To start a new business is often to solve a problem or fulfill a need, to improve people’s lives. For serial tech entrepreneur Chris Kitze, it’s about helping people while also improving himself.
“I’ve learned that starting a business is like being on a [spiritual] cultivation path,” Kitze says. Church bells ring in the background as if to agree. “You’re on your path,” Kitze continues. “Steve Jobs said it’s not about the result, it’s about the journey. That’s exactly what it is. It’s about perfecting yourself.”
Kitze’s journey has taken him through successes in many ventures — his popular online news platform, Before It’s News, and his fast-growing cryptocurrency, Flash Coin, to name a couple. His faith has directed him on his journey.
He practices Falun Dafa, also known as Falun Gong, a meditation practice from China that teaches the three main principles of truthfulness, compassion, and forbearance. Those three principles have helped him succeed, he says. He has also taken the challenges of entrepreneurship as opportunities to strengthen these qualities in himself.
Forbearance includes self-discipline and perseverance. It takes a lot of strength to forge ahead in business, to take care of a budding venture, and to maintain it once it’s taken hold. “It’s like paddling a boat up the river,” Kitze says. “If you stop paddling, the river is going to push you downstream. It’s the same way with running a business.”
Often waking up at 4 a.m. to meditate before a busy day has helped Kitze strengthen the self-discipline so important to staying on top of his business affairs. This also gives him the calm mind needed to stay internally balanced and strong amidst the rapidly changing business landscape around him.
Kitze has cultivated truthfulness through his work; when you work for yourself, he says, you need to be completely honest with yourself. “You’re not hiding from your boss. You don’t have a boss.”
“I think the key is to be true to your heart,” he says. “Follow what you think is right.” When you’re self-employed, your motivation and direction come from within. They aren’t imposed on you externally by a manager. Falun Dafa has taught him that when you look inside yourself, “you unlock wisdom.”
In the business of liberation
Compassion has played a big role in Kitze’s entrepreneurial direction. He has sought to empower people through his businesses. In addition to his open-source digital news platform, he has established a digital communications platform that protects data privacy. These have helped provide free access to and sharing of information.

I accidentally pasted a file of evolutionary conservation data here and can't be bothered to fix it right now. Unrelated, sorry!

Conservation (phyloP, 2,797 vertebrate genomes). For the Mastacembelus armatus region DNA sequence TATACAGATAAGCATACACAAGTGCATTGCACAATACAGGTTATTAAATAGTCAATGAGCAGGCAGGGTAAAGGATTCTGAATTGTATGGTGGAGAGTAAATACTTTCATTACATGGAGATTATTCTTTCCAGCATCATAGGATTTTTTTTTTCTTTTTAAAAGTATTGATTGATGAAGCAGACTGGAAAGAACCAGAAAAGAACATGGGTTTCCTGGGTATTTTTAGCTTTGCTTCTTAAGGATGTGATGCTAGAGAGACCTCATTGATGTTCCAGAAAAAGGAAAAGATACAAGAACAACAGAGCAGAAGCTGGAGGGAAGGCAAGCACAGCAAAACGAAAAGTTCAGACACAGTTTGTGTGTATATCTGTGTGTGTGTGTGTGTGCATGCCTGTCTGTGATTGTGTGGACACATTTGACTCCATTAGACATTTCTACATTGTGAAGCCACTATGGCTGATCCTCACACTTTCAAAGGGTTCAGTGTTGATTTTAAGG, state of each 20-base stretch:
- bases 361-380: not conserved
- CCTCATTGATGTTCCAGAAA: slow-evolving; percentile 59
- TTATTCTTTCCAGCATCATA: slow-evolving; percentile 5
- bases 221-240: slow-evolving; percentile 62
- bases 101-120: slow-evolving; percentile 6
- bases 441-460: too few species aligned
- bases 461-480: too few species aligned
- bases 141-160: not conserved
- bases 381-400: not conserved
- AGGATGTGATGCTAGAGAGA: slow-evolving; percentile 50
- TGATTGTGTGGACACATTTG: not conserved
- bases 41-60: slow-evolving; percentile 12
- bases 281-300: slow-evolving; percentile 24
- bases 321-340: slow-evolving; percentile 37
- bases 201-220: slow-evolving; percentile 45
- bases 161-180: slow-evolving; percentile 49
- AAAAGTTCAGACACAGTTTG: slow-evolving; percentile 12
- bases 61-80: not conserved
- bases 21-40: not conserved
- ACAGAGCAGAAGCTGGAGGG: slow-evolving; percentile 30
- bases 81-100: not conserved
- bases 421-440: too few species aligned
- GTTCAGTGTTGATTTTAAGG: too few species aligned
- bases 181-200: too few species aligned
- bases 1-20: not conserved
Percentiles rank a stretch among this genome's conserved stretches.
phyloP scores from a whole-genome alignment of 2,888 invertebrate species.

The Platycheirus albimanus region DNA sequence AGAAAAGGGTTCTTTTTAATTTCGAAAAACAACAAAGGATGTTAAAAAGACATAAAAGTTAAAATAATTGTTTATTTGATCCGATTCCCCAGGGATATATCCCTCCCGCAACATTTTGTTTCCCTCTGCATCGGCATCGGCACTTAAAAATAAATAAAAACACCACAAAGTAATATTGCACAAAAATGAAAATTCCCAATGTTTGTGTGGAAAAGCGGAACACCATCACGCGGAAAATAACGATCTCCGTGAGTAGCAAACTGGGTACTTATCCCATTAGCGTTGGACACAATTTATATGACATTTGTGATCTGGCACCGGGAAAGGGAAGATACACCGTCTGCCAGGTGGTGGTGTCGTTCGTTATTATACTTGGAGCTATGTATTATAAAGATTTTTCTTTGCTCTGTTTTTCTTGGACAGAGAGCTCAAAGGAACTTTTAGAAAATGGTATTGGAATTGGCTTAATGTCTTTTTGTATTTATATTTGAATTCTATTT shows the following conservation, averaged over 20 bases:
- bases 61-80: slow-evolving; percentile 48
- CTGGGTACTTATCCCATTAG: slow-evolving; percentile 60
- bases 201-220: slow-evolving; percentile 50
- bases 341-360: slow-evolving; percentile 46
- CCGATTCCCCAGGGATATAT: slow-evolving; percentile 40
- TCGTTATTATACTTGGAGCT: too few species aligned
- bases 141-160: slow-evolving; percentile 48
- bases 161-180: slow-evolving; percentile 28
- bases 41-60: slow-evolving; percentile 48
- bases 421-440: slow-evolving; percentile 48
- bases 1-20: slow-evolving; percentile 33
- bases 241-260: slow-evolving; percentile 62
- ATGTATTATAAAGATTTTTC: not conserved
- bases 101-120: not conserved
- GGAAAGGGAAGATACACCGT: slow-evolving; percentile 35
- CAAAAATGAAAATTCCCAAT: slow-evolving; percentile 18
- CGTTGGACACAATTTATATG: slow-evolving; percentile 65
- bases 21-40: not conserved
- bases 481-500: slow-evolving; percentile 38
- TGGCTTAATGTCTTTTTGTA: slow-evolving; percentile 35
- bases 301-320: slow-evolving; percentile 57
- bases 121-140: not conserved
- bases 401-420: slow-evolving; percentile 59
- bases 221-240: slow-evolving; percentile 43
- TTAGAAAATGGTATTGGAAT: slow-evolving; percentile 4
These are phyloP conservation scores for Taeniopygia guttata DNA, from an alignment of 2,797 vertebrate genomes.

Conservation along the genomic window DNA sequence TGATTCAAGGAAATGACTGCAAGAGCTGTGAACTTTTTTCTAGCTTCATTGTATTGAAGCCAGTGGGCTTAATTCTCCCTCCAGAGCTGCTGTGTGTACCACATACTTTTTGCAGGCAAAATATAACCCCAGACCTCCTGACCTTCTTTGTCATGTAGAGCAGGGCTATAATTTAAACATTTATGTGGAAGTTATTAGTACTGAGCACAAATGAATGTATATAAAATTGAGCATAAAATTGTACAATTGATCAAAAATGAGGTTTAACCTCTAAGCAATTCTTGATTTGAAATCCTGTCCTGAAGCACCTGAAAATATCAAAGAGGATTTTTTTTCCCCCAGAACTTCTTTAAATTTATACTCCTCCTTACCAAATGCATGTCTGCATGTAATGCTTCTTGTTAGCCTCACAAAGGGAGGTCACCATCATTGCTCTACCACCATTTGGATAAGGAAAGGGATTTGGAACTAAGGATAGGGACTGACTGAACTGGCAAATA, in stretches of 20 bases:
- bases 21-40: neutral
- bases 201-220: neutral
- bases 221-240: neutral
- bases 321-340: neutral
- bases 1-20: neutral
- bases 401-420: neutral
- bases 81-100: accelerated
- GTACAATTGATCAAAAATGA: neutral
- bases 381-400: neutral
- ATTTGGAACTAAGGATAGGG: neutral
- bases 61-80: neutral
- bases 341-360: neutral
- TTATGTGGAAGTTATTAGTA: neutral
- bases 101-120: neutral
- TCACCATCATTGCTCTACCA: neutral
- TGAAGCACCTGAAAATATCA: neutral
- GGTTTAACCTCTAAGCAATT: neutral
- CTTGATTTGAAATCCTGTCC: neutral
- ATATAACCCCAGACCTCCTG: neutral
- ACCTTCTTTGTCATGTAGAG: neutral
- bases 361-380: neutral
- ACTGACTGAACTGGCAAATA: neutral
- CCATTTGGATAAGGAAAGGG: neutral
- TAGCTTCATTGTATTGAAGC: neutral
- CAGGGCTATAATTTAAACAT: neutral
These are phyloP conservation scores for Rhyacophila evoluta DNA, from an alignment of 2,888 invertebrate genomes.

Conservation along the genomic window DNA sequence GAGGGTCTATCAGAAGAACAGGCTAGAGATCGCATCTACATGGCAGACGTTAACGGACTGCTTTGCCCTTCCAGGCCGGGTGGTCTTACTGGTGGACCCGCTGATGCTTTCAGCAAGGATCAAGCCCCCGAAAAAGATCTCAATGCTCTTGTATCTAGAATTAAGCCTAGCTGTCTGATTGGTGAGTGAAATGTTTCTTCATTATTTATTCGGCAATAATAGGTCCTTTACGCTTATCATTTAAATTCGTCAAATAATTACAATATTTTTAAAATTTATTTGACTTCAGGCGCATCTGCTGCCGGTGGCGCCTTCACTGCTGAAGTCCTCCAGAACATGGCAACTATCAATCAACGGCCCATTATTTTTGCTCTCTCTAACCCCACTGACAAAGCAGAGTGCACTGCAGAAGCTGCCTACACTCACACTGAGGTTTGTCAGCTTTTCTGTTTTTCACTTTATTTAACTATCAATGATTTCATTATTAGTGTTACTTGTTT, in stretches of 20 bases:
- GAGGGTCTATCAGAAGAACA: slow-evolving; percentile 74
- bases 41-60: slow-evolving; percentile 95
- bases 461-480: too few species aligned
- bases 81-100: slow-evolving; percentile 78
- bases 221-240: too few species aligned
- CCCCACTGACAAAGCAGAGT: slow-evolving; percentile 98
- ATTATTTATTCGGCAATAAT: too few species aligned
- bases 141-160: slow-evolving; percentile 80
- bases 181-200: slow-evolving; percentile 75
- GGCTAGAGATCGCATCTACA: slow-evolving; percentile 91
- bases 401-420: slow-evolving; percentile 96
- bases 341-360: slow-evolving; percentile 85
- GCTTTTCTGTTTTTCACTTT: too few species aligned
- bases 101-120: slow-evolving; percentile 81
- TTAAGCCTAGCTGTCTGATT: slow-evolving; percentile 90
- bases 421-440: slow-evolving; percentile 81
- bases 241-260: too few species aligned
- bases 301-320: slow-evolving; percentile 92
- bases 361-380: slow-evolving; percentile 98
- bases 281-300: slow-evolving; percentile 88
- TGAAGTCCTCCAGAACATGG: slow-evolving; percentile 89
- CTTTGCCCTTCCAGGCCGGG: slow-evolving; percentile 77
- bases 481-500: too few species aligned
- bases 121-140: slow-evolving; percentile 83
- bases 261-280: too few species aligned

“When you think about freedom of speech, the freedom to tell people the truth, that is the most powerful thing,” Kitze says. He works especially hard to provide this freedom to those living under oppressive regimes.
Falun Dafa practitioners in China have been persecuted by the communist regime since 1999, with many practitioners being placed in forced-labour camps, tortured, and often killed for their organs.
The regime’s state-run media has silenced voices that would speak up for these practitioners in China, and has even influenced Western media coverage of the persecution. Giving a voice to oppressed Falun Dafa practitioners and others like them around the world has been a big part of Kitze’s mission.
From paperboy to news agency owner
Kitze’s first foray into entrepreneurship and the news industry occurred when he was only 12 years old.
That’s when Kitze started his own newspaper route, trudging through snow and wind to deliver papers in Colorado, where he grew up.
“I enjoyed being outside, off on my own,” he says. “I just wanted to do my own thing, that was why I worked for myself.” He has been self-employed his whole life.
The strong will and determination he began to develop at an early age gave him a good start. As he grew up, he also developed a keen market insight, which urged him to jump on the wave of digital development as it began to swell in the 1980s.
When personal computers entered more people’s homes, he saw not only a business opportunity, but instruments of freedom.
“A lot of information wants to be free,” he says. He felt digital publishing could reach people who otherwise may not hear certain news stories, or it could help people find rare books by digitizing them.
Kitze started several internet companies that he later sold, such as an online directory and web community that offered free clipart, an online word processor, and email and web hosting. While these services are ubiquitous today, Kitze had the foresight to be on the leading edge at the time.
A decade ago, he launched Before It’s News, an open-source news platform that allows people to write and discuss anything. “It’s a very powerful model which is basically the uncensored ability of someone to post,” he says.
I’m probably working between 10 and 16 hours a day right now, and I’m 58 years old.
A life-changing stroll through Times Square